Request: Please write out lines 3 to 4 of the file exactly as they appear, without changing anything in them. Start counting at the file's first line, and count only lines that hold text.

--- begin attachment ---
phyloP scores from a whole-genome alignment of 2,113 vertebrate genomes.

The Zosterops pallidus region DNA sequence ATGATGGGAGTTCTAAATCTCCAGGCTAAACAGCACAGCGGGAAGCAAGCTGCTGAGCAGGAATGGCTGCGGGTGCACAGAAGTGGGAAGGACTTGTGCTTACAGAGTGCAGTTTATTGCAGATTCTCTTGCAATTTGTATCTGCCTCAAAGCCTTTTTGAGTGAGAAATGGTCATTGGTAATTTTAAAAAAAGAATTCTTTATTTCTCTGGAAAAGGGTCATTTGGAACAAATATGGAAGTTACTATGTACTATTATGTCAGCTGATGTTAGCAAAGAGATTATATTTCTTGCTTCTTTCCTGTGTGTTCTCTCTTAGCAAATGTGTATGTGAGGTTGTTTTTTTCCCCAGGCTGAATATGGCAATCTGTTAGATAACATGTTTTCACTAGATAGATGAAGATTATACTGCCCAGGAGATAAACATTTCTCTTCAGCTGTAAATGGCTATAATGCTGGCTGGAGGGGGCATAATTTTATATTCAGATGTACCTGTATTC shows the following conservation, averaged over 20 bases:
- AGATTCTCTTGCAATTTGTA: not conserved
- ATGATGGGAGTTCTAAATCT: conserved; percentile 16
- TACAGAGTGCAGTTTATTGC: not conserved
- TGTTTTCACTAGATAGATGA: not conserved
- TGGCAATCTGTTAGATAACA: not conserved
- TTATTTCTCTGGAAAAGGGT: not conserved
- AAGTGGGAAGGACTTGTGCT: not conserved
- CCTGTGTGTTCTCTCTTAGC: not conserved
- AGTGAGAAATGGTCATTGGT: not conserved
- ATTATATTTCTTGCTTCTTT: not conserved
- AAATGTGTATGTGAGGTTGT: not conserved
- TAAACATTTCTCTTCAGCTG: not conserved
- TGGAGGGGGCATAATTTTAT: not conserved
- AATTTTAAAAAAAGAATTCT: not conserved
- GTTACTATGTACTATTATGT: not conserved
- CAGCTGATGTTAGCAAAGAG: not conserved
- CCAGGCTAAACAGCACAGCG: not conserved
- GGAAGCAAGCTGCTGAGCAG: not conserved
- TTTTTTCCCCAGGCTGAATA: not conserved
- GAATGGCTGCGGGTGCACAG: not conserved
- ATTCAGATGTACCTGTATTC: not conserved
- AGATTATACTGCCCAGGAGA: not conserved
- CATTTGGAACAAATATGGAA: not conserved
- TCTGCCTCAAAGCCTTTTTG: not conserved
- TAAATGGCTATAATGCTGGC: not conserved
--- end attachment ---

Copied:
- AGATTCTCTTGCAATTTGTA: not conserved
- ATGATGGGAGTTCTAAATCT: conserved; percentile 16